Thank you for allowing us to help manage your
pet's health. Please follow the below suggestions to insure
optimum growth and development. For more exotic pets, please
call us or schedule an appointment.
New Puppy Care
The series of vaccinations against Distemper, Hepatitis,
Leptospirosis, Coronavirus, and Parvovirus should be given at
6,9,12, and 16 weeks of age. Remember that puppies are not
immune to Distemper and Parvovirus until the entire vaccination
series is completed. This will not be until after the last
immunization which will be given when the pup is approximately
16 weeks of age. Avoid contact with strange or stray dogs as
much as possible until that time. Many adult dogs are carriers
of disease even though they are not sick themselves. Rabies
vaccination is usually given at 16 weeks of age and you will
receive the county tag and license. This will be renewed each
year at the time of the rabies vaccinations.
Internal Parasite Examination
A fecal should be performed on the first two visits to check for
"worms." The puppy should be dewormed if the test is positive
for any internal parasite. Remember that we cannot find
tapeworms because they do not pass eggs in the stool for us to
find under the microscope. Be sure to inform us if you should
see small, white segments (rice-like) in your pet's stools.
Tapeworms require a specific type of medication that is
different from other de-worming medications. The fecal
examination will also check for coccidia, a small protozoa that
is transferred from mother to offspring. Begin heartworm
preventive around the time of the last visit, around 16 weeks of
age. It should be given once per month all year long.
We recommend using Advantage, Frontline, or Advantix once a
month for flea control. Do not waste money on over-the-counter
products. Understand that 90% of the flea's life cycle is spent
off the pet. Spraying the yard and house is the most effective
part of flea control.
We recommend spaying or neutering your puppy at a minimum age of
six months. Females do not have to have a heat cycle before
spaying, in fact, it is better if they don't. The earlier
spaying occurs the less likely mammary tumors will occur later
Feed only high quality puppy foods. You get what you pay for in
puppy food. High protein content does not mean it is a
digestible protein that is of benefit to the puppy. We recommend
Hill's Science Diet puppy food.
Encourage exercise to promote bone and muscle development.
Notify the clinic any time you have a problem with your puppy.
Be sure to call should the puppy develop diarrhea, vomiting, or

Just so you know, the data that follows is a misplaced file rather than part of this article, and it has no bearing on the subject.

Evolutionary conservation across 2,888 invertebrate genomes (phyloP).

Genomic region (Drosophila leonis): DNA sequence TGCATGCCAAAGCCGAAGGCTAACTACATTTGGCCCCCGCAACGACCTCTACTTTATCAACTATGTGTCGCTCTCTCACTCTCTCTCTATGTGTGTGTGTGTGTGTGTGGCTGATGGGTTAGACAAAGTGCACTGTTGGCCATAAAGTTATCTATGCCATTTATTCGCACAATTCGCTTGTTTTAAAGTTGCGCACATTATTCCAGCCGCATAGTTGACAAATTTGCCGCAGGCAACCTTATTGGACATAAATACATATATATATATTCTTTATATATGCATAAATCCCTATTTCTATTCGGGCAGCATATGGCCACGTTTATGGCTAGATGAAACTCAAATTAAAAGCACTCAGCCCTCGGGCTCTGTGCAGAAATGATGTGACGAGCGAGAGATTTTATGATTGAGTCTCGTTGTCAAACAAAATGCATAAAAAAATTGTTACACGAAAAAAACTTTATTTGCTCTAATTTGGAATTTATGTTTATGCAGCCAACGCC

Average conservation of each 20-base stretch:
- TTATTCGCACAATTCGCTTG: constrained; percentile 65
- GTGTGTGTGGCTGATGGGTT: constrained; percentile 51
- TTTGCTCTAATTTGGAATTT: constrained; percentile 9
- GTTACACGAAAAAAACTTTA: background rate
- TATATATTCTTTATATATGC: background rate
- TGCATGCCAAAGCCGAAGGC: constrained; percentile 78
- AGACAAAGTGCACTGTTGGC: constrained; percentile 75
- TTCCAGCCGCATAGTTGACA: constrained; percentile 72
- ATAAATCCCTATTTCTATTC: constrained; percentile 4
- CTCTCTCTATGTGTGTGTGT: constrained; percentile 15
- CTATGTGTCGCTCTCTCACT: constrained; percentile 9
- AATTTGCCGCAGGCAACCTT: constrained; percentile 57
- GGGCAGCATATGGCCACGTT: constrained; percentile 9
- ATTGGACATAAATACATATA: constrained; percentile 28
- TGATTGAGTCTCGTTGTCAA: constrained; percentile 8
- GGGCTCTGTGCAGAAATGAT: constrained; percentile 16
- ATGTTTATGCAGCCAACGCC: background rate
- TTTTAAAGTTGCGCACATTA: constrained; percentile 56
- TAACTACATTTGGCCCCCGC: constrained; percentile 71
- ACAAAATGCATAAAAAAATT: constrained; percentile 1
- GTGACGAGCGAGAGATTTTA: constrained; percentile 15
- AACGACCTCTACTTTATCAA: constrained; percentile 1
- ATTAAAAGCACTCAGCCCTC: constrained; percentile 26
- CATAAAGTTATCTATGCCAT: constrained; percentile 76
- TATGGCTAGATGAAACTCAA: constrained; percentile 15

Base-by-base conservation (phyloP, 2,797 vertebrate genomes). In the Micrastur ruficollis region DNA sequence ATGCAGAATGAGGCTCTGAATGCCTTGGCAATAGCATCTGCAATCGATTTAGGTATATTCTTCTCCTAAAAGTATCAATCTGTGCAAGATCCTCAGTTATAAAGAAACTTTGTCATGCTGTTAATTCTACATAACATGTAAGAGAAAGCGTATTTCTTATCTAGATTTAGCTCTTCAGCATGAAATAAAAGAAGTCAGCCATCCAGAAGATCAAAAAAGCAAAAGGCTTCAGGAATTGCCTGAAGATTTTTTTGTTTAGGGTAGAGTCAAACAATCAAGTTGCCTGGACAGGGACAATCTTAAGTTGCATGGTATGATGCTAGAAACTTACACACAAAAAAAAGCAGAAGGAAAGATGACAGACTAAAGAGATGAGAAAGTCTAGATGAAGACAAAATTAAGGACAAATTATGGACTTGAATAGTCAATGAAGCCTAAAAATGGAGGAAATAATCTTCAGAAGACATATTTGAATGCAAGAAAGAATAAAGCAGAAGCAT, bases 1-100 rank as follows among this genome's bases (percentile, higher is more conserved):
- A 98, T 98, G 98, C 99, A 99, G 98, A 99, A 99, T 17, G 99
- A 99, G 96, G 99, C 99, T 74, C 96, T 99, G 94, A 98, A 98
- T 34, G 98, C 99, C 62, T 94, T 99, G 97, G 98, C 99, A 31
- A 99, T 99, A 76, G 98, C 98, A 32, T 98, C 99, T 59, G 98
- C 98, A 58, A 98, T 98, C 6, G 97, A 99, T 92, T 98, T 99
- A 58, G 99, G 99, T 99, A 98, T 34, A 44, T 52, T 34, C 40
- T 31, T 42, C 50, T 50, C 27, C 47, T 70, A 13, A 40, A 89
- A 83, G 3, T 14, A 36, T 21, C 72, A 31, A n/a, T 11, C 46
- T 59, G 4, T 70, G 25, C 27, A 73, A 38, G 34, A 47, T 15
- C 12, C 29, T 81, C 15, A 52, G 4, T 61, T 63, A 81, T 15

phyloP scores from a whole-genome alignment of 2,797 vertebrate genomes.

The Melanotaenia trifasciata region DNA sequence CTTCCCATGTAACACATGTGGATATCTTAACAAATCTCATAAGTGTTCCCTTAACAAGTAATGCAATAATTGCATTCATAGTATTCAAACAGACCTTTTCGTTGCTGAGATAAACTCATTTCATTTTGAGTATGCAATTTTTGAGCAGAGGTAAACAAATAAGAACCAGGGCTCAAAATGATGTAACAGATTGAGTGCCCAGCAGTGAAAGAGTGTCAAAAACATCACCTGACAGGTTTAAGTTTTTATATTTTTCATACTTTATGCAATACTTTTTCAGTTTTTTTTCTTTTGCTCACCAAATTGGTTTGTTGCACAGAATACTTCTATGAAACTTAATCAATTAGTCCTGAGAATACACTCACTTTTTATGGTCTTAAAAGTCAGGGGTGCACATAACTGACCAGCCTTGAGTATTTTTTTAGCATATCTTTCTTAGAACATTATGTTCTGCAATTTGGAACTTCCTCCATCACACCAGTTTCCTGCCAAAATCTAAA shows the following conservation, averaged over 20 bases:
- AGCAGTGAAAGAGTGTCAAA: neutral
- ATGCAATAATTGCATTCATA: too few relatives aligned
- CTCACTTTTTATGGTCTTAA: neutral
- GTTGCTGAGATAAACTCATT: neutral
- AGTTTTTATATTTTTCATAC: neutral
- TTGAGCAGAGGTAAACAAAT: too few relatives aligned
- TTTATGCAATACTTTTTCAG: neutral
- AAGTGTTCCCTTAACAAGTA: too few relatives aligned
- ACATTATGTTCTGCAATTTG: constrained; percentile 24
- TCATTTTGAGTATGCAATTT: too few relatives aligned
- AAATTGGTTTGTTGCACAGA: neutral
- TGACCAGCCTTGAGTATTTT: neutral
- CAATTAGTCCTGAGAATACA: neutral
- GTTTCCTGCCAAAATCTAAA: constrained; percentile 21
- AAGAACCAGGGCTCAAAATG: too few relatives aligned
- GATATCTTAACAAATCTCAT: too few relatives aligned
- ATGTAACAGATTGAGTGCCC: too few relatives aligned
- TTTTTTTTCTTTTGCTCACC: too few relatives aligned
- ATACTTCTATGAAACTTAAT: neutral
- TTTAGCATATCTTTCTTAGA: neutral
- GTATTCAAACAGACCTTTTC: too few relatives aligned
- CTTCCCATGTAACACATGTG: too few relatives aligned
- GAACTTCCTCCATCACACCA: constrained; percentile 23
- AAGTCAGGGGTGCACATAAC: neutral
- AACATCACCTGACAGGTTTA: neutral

loss of appetite that lasts longer than 24 hours.
New Kitten Care
Your kitten should receive vaccinations for Feline Distmeper,
Rhinotracheitis, Calicivirus, and Pneumonitis at 9, 12, and 16
weeks of age. The first injection for Feline Leukemia should be
given at 12 weeks of age with a booster at 16 weeks. Feline
Infectious Virus (FIV) can also be given at this time. Both
vaccines are strongly recommended since these two diseases are
the two major causes of death in cats- and no treatment is
effective once the diseases are present. A booster of FIV will
then be required three weeks later. We highly recommend the
leukemia vaccinations since we know that the leukemia virus is
in the same family as the aids virus affecting people. Rabies
vaccinations should also be given at 16 weeks of age. Annuals
should be given once each year.
Internal Parasite Examination
A fecal examination should be done on the first visit to check
for intestinal worms and coccidia. Oral medication can be given
for ascarids (Roundworms) and hookworms. No diarrhea or vomiting
should occur as a result of this medication. You may see worms
looking like spaghetti in the stools during the next 24-48 hours
after the de-worming. Tapeworms require a specific type of
medication. Inform us if you see small, white segments
(rice-like) in the stools of your kitten. There is no test to
detect tapeworms- you must find the segments.
You can begin to apply flea control, such as Advantage or
Frontline, to your kitten when it is at least 8 weeks old. Talk
to a veterinarian before using any other insecticide. Avoid all
over-the-counter products. We have seen many reactions to these
products since cats are very sensitive to most insecticides.
Never use a product that is for both fleas and ticks, such as
Advantix, since it is lethal to your cat.
We prefer to spay and neuter at 5-9 months of age. However, we
can spay or neuter anytime after 5 months of age. Cats in heat
or pregnant can also be spayed.
Feed only high quality cat food. These foods are the most
nutritionally balanced foods that are available today. Stool
volume and odor will be greatly decreased. Feed only dry food.
Change water daily. Food may be moistened with water until three
months of age. For your kitten we recommend Hill's Science Diet